... feminist, atheist, autistic academic and historic narrowboater ...
Likes snooker, beer, tea, rivets and solitude, and is strangely fascinated by the cinema organ.
And there might be something about railways.

Sunday 1 February 2015

Not the NarrowBoat column

As you might know, one of the things I did in my capacity of HNBC Press Officer was to write a quarterly column for the shiny wipe-clean NarrowBoat magazine. It looks likely that I'll continue this, at least for a while, after relinquishing the Press Officer role, from which I am standing down at the AGM in March.

The column is meant to be largely about the Historic Narrow Boat Club, its activities and its campaigns, so my first attempt for this quarter was, it was rightly pointed out by our illustrious Chair, too much like a personal statement. However, waste not, want not, and what better place for a personal statement than a personal blog. So you can read it instead.

Steering my Large Woolwich motor boat around the canal system, I am often tempted to get a pot of white paint and write in massive letters on its (admittedly imposing) fore end: ‘DON’T PANIC’. It can be very disconcerting when someone sees me coming and elects to steer their shiny new boat into the bank or the trees rather than pass cleanly and professionally. To pass properly (and it is such a rare pleasure when people do that it usually cheers me up for the entire day), looks as if you are heading for a head on collision, only to steer slightly to the side in the last few seconds. Both boats remain parallel, but are now at an angle to the bank. Once they are half way past each other, they both steer, just as subtly, the other way, and then straighten up to tuck in behing one another, neither having left the centre of the canal, or even slowed down much. It helps to think not so much of passing another boat, as if on parallel tracks, but of steering around one another. It isn’t necessary to leave space for another boat to come down through the middle; a foot between the boats, even six inches, is plenty, and thay way both boats get to stay in the deep water.

It is true that most old boats tend to be deeper drafted than most newer ones, but there are plenty of new boats that draw three feet, as well as some old ones which aren’t immediately recognisable as such; it’s wrong to expect any boat to leave the channel and risk going aground. No owner of an old boat would expect another boater to do this, and in ninety nine percent of cases it is completely unnecessary.

My boat might be big, but it’s held together with rivets: I want a collision even less than they do! Having said that, if a collision is inevitable, then a glancing clash of fore ends, with fenders taking the impact, is preferable to hitting another boat sideways on – which is what is far more likely happen if an oncoming boat decides to try to stop. In all but a very few boats, you can only steer if you are moving forwards; boats that try to stop are far more likely to end up slewed across the canal leaving the oncoming boat with nowhere to go and no option but to try to do likewise. In most potential collision situations, it is better to steer your way out of trouble than to try to stop – the obvious exception being bridgeholes and narrows, where there’s nowhere to steer to.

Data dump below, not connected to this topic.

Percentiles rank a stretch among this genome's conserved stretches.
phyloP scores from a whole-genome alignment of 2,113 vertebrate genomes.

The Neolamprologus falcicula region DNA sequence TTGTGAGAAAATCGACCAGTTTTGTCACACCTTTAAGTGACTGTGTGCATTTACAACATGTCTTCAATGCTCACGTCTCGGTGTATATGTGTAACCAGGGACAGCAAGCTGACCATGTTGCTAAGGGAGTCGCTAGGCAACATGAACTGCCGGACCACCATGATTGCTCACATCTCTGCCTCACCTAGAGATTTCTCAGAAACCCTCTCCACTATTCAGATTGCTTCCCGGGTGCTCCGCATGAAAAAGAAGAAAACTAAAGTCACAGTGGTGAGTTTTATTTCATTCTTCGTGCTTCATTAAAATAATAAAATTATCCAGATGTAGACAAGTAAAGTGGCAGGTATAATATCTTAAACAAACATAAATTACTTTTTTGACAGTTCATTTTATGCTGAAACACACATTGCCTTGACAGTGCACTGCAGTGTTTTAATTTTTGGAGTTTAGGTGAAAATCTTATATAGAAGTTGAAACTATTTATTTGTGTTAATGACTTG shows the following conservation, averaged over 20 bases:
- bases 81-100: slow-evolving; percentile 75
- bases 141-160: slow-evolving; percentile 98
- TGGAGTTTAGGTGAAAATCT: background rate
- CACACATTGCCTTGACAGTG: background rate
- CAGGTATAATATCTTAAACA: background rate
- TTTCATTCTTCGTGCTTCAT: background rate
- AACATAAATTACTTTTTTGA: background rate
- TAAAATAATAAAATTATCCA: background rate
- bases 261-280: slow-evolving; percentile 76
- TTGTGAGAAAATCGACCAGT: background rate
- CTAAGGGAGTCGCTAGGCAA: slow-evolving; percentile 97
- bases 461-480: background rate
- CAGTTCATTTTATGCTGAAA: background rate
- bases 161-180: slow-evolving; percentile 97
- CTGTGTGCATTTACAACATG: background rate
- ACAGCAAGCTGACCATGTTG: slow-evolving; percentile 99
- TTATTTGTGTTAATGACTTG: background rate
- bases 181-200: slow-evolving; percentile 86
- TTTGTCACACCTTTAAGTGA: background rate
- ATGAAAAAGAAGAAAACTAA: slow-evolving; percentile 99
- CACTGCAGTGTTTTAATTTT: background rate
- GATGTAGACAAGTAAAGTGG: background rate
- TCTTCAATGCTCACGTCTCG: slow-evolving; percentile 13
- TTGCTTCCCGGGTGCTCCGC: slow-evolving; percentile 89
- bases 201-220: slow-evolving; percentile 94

Here, clearly, one boat has to stop and wait for the other to come through the obstruction. Sometimes it can be very hard to judge ‘whose’ bridgehole it is – i.e. who has the right of way to pass through while the other boat must wait. Technically it belongs to the boat that gets there first, but when both boats slow right down just in case when still five minutes away it can lead to five minutes of uncertainty and still no more idea when they arrive there. If someone waits to let me through, I will speed up. I know how hard it can be to hold a boat stationary and out of the way. One of the greatest frustrations (after people who steer into hedges) is stopping to let a boat through only for them to slow down. That is very inconsiderate – if someone is waiting for you, speed up and get out of their was as quickly as possible.
It was too long as well, and I knew it wasn't quite the thing, hence the rather sudden ending.


  1. Very useful stuff here, Sarah. It's good to get the perspective of the steerer of the monster heading straight for you.

  2. I hadn't realised it was only the owners of shiny new boats who panicked.

    1. I didn't say it was (although it does tend to be)... but they are the most disconcerting when they do.